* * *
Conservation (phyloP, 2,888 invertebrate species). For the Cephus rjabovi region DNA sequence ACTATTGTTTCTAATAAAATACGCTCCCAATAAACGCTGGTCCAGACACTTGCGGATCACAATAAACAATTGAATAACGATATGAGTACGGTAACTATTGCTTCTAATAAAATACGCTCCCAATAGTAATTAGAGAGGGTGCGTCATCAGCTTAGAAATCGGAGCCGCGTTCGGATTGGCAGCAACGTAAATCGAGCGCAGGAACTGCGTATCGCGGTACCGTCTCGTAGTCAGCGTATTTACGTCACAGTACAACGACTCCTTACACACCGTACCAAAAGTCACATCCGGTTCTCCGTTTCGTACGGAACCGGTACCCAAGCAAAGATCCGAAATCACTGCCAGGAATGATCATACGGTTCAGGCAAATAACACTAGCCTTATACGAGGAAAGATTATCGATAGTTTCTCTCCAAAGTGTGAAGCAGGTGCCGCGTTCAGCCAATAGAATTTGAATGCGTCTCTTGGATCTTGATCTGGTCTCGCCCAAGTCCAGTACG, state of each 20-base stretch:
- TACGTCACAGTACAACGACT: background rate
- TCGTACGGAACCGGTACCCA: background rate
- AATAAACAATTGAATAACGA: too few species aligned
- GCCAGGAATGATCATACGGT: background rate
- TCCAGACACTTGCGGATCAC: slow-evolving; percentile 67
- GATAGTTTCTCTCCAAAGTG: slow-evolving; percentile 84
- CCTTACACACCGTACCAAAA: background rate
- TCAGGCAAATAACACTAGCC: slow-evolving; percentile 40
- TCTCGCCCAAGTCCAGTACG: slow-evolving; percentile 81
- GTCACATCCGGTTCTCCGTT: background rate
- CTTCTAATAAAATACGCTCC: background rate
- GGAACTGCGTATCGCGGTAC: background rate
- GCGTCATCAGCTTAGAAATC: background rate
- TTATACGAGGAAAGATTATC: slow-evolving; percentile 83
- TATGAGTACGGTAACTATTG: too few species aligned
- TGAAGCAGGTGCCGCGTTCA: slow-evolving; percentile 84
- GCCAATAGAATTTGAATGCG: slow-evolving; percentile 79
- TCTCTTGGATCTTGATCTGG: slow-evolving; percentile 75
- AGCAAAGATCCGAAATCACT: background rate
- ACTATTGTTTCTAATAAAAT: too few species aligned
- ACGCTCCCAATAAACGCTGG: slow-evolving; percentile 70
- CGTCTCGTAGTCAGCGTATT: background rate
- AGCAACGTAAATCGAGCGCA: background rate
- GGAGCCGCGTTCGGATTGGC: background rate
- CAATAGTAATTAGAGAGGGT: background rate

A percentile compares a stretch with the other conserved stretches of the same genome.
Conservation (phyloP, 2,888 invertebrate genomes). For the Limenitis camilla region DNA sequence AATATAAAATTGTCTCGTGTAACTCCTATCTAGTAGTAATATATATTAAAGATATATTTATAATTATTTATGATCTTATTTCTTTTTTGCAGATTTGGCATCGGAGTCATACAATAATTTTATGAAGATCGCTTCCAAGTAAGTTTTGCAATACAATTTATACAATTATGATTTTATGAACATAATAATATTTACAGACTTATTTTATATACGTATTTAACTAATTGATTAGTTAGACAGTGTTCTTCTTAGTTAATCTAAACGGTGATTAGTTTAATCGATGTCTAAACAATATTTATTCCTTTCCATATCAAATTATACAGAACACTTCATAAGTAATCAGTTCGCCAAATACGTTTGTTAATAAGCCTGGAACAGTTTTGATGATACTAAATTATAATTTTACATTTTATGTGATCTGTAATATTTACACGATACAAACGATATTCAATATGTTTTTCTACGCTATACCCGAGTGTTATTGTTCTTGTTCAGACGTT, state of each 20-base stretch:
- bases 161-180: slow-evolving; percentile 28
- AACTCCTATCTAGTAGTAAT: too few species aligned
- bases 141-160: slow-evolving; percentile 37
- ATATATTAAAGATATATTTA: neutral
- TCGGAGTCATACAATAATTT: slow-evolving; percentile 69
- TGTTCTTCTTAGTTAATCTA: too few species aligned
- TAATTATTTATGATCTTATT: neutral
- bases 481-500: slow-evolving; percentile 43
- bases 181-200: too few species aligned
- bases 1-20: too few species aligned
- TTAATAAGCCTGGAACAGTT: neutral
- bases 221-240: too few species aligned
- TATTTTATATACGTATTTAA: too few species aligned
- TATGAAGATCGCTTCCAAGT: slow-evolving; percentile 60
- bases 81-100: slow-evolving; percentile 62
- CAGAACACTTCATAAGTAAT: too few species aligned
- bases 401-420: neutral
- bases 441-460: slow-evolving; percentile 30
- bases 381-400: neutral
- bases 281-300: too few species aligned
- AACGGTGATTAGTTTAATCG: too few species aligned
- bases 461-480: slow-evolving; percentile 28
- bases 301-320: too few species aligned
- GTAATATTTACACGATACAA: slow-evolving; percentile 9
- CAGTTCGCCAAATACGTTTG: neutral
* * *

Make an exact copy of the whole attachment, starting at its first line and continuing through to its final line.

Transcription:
Conservation (phyloP, 2,888 invertebrate species). For the Cephus rjabovi region DNA sequence ACTATTGTTTCTAATAAAATACGCTCCCAATAAACGCTGGTCCAGACACTTGCGGATCACAATAAACAATTGAATAACGATATGAGTACGGTAACTATTGCTTCTAATAAAATACGCTCCCAATAGTAATTAGAGAGGGTGCGTCATCAGCTTAGAAATCGGAGCCGCGTTCGGATTGGCAGCAACGTAAATCGAGCGCAGGAACTGCGTATCGCGGTACCGTCTCGTAGTCAGCGTATTTACGTCACAGTACAACGACTCCTTACACACCGTACCAAAAGTCACATCCGGTTCTCCGTTTCGTACGGAACCGGTACCCAAGCAAAGATCCGAAATCACTGCCAGGAATGATCATACGGTTCAGGCAAATAACACTAGCCTTATACGAGGAAAGATTATCGATAGTTTCTCTCCAAAGTGTGAAGCAGGTGCCGCGTTCAGCCAATAGAATTTGAATGCGTCTCTTGGATCTTGATCTGGTCTCGCCCAAGTCCAGTACG, state of each 20-base stretch:
- TACGTCACAGTACAACGACT: background rate
- TCGTACGGAACCGGTACCCA: background rate
- AATAAACAATTGAATAACGA: too few species aligned
- GCCAGGAATGATCATACGGT: background rate
- TCCAGACACTTGCGGATCAC: slow-evolving; percentile 67
- GATAGTTTCTCTCCAAAGTG: slow-evolving; percentile 84
- CCTTACACACCGTACCAAAA: background rate
- TCAGGCAAATAACACTAGCC: slow-evolving; percentile 40
- TCTCGCCCAAGTCCAGTACG: slow-evolving; percentile 81
- GTCACATCCGGTTCTCCGTT: background rate
- CTTCTAATAAAATACGCTCC: background rate
- GGAACTGCGTATCGCGGTAC: background rate
- GCGTCATCAGCTTAGAAATC: background rate
- TTATACGAGGAAAGATTATC: slow-evolving; percentile 83
- TATGAGTACGGTAACTATTG: too few species aligned
- TGAAGCAGGTGCCGCGTTCA: slow-evolving; percentile 84
- GCCAATAGAATTTGAATGCG: slow-evolving; percentile 79
- TCTCTTGGATCTTGATCTGG: slow-evolving; percentile 75
- AGCAAAGATCCGAAATCACT: background rate
- ACTATTGTTTCTAATAAAAT: too few species aligned
- ACGCTCCCAATAAACGCTGG: slow-evolving; percentile 70
- CGTCTCGTAGTCAGCGTATT: background rate
- AGCAACGTAAATCGAGCGCA: background rate
- GGAGCCGCGTTCGGATTGGC: background rate
- CAATAGTAATTAGAGAGGGT: background rate

A percentile compares a stretch with the other conserved stretches of the same genome.
Conservation (phyloP, 2,888 invertebrate genomes). For the Limenitis camilla region DNA sequence AATATAAAATTGTCTCGTGTAACTCCTATCTAGTAGTAATATATATTAAAGATATATTTATAATTATTTATGATCTTATTTCTTTTTTGCAGATTTGGCATCGGAGTCATACAATAATTTTATGAAGATCGCTTCCAAGTAAGTTTTGCAATACAATTTATACAATTATGATTTTATGAACATAATAATATTTACAGACTTATTTTATATACGTATTTAACTAATTGATTAGTTAGACAGTGTTCTTCTTAGTTAATCTAAACGGTGATTAGTTTAATCGATGTCTAAACAATATTTATTCCTTTCCATATCAAATTATACAGAACACTTCATAAGTAATCAGTTCGCCAAATACGTTTGTTAATAAGCCTGGAACAGTTTTGATGATACTAAATTATAATTTTACATTTTATGTGATCTGTAATATTTACACGATACAAACGATATTCAATATGTTTTTCTACGCTATACCCGAGTGTTATTGTTCTTGTTCAGACGTT, state of each 20-base stretch:
- bases 161-180: slow-evolving; percentile 28
- AACTCCTATCTAGTAGTAAT: too few species aligned
- bases 141-160: slow-evolving; percentile 37
- ATATATTAAAGATATATTTA: neutral
- TCGGAGTCATACAATAATTT: slow-evolving; percentile 69
- TGTTCTTCTTAGTTAATCTA: too few species aligned
- TAATTATTTATGATCTTATT: neutral
- bases 481-500: slow-evolving; percentile 43
- bases 181-200: too few species aligned
- bases 1-20: too few species aligned
- TTAATAAGCCTGGAACAGTT: neutral
- bases 221-240: too few species aligned
- TATTTTATATACGTATTTAA: too few species aligned
- TATGAAGATCGCTTCCAAGT: slow-evolving; percentile 60
- bases 81-100: slow-evolving; percentile 62
- CAGAACACTTCATAAGTAAT: too few species aligned
- bases 401-420: neutral
- bases 441-460: slow-evolving; percentile 30
- bases 381-400: neutral
- bases 281-300: too few species aligned
- AACGGTGATTAGTTTAATCG: too few species aligned
- bases 461-480: slow-evolving; percentile 28
- bases 301-320: too few species aligned
- GTAATATTTACACGATACAA: slow-evolving; percentile 9
- CAGTTCGCCAAATACGTTTG: neutral